The Corelatus Blog
E1/T1 and SDH/SONET telecommunications

Retroactive debugging: recording signalling for later analysis

Posted December 6th 2012

This post is about saving signalling data for later analysis.

Problem: a subscriber reports that it wasn't possible to call a particular handset two hours ago. Connecting a signalling analyzer now won't help, so the best you can try to do is to reproduce the problem with test calls.

An alternative approach is to save all signalling data for a few days. Then, when you get a trouble report, examine the signalling affecting the subscriber's handset around the time the problem actually happened.

Disk space

Signalling on a single timeslot of an E1 cannot possibly be more than 8 kByte per second in each direction. There are 86400 seconds in a day and you usually save both directions of the link, so there's never going to be more than 140 MByte of data per day per ordinary link, uncompressed.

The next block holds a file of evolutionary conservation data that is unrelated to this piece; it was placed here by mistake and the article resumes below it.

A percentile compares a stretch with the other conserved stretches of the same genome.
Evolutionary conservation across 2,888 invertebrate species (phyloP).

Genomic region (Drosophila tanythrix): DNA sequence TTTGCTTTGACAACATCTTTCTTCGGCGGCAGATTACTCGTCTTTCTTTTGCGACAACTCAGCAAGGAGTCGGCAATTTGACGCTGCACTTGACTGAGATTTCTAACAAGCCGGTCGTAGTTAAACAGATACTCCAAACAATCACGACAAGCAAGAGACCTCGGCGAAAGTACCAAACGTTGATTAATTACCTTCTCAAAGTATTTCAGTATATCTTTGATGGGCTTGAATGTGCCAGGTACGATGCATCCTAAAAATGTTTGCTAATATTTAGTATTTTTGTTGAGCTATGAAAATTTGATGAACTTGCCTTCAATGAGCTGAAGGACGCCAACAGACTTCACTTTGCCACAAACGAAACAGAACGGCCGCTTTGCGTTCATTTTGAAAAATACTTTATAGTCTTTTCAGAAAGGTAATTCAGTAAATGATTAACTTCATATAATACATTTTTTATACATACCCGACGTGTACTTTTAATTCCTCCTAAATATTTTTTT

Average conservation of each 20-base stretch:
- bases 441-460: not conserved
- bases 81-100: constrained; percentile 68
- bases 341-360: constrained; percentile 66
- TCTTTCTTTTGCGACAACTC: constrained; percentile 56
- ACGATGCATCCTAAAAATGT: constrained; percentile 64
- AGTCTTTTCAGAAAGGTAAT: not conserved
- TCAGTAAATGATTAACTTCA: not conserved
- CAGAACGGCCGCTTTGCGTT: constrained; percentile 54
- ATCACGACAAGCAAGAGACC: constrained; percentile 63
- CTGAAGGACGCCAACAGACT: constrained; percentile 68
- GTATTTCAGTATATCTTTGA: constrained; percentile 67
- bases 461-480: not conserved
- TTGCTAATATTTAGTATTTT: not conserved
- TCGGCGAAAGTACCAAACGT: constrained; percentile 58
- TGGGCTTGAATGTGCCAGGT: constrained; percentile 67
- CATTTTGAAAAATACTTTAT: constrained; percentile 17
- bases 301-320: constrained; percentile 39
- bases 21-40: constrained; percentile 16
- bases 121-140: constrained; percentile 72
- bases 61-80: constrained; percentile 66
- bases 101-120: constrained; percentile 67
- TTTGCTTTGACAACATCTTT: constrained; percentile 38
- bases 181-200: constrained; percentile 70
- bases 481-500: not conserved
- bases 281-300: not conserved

Real-world links aren't going to be anywhere near that busy. It's more likely that they're only carrying a few megabytes of signalling per day.

Even on high-speed-signalling-links at 1980 kbit/s, it's never going to be more than 5 GByte per day.

Sample code

The C sample code has an example which saves signalling from as many links as you want to a file in PCAP format.

 ./save_to_pcap -m -n 1000 172.16.1.10 1A 2A 16 captured_packets.pcap

'-m' tells the GTH that the incoming signal is attenuated by 20dB
'-n 1000' means that you want a new '.pcap' file after every 1000 packets; the files automatically get a .1, .2, .3, ... suffix.
'1A 2A' tells the GTH that you want packets captured on the E1/T1 interfaces called 1A and 2A. '16' tells the GTH that you want timeslot 16

The PCAP files can then be opened by wireshark, here's an example of doing that.

Permalink | Tags: GTH, telecom-signalling